Our badly managed road verges are driving presenter Alan Titchmarsh wild. He wants help to convince councils to adopt better guidelines to save wildlife – and save money.
Why are road verges so important?
Every summer, an organisation called Plantlife hears from despairing supporters, upset that a favourite flower-rich verge has been destroyed. In a matter of minutes, a bank covered in beautiful native species is reduced to a shorn strip. It’s heartbreaking stuff for plant lovers, but even worse for our hungry pollinators and other wildlife.
On the Plantlife site, they explain how road verges are the life-giving arteries of the countryside, linking habitats and acting as vital corridors for wildlife to thrive on. They also represent a remnant of our native grassland which has suffered catastrophic losses over the last century.
They can act as buffers to some of the most impoverished areas, be they six lane motorways or intensively farmed fields.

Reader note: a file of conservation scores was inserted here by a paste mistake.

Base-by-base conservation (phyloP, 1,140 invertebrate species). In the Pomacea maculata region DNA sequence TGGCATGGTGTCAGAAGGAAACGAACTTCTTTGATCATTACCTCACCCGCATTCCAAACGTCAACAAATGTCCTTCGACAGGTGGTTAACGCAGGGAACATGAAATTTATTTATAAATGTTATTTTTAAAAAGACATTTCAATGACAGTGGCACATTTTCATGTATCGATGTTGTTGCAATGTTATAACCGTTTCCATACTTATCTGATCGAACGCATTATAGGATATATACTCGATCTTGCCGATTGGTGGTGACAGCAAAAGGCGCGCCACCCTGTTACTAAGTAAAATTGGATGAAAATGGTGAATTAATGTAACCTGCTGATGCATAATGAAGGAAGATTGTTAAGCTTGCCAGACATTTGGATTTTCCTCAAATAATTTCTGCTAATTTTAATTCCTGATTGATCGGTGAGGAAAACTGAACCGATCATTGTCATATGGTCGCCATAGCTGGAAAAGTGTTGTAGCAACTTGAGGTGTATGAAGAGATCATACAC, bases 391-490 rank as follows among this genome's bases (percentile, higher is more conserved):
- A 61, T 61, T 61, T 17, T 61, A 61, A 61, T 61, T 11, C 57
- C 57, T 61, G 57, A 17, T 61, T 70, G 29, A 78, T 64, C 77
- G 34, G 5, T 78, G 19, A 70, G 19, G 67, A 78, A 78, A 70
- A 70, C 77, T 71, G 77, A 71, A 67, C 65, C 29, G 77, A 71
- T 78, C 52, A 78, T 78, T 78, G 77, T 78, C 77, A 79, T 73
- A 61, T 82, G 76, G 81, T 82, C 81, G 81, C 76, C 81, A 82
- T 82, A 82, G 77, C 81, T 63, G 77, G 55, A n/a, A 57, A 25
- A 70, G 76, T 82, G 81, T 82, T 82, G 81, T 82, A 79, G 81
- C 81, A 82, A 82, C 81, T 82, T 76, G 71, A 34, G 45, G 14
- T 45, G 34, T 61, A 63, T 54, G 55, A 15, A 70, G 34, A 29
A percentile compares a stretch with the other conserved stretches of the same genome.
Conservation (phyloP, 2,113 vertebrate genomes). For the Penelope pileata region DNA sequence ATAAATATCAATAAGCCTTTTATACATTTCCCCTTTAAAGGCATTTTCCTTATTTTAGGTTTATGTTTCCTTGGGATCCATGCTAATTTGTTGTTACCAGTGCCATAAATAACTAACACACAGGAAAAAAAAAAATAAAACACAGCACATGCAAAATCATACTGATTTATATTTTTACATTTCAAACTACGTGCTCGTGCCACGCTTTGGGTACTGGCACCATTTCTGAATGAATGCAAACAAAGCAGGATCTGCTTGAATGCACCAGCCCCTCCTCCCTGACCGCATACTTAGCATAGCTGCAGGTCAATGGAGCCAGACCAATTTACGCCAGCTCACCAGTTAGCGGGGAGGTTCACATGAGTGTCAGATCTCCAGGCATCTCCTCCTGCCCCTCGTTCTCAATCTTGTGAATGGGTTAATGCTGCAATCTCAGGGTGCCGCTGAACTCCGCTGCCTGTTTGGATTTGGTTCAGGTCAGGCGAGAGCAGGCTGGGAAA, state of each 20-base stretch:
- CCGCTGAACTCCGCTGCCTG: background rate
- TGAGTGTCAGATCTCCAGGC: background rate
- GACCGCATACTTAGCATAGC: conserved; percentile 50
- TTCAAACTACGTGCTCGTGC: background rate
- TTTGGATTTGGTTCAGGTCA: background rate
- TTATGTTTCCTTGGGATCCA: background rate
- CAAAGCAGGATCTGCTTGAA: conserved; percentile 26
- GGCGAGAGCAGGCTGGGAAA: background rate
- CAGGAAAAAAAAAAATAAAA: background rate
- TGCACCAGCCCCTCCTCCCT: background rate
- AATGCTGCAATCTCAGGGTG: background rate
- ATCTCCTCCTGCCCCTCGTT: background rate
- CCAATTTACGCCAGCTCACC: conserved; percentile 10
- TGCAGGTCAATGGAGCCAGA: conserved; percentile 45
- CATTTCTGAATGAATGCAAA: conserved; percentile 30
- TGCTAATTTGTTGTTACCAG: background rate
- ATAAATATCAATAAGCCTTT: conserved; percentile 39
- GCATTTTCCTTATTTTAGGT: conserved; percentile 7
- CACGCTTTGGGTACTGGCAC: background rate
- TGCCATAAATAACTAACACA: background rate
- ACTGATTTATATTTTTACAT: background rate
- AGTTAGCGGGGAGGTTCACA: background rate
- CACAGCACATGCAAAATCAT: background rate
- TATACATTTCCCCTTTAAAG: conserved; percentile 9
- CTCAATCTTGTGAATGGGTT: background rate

Did you know that combined with railway edges they are the single most viewed habitat in the country, giving millions of people every day direct contact with the changing seasons and colours of the countryside? They also provide distinct local character to each region, from the flower rich hedgebanks of Devon to the heather covered moorland verges of Yorkshire.
When managed correctly road verges can support remarkable diverse collections of species. The good news is that good management often involve simply doing less, allowing the verge to develop and plants to set seed before cutting takes place.
Plantlife has been working with Worcestershire CC – managing road verges with Deptford Pink and Tower Mustard; Hampshire CC – devising management plans for Tower Mustard, Broad-leaved Cudweed and Narrow-leaved Helleborine verges; East Sussex CC – liaison though Spiked Rampion project; and Kingsteignton DC – liaison on management of Deptford Pink verge.
Pop along to the website and see if your county council has signed up. Mine hadn’t – but it only took a minute to register a suggestion. You can sign up here.
If you’ve seen unwarranted council activity in the verges, take a photo and send it to Alan's Verge Warriors campaign at Plantlife.
By Pamela Kelt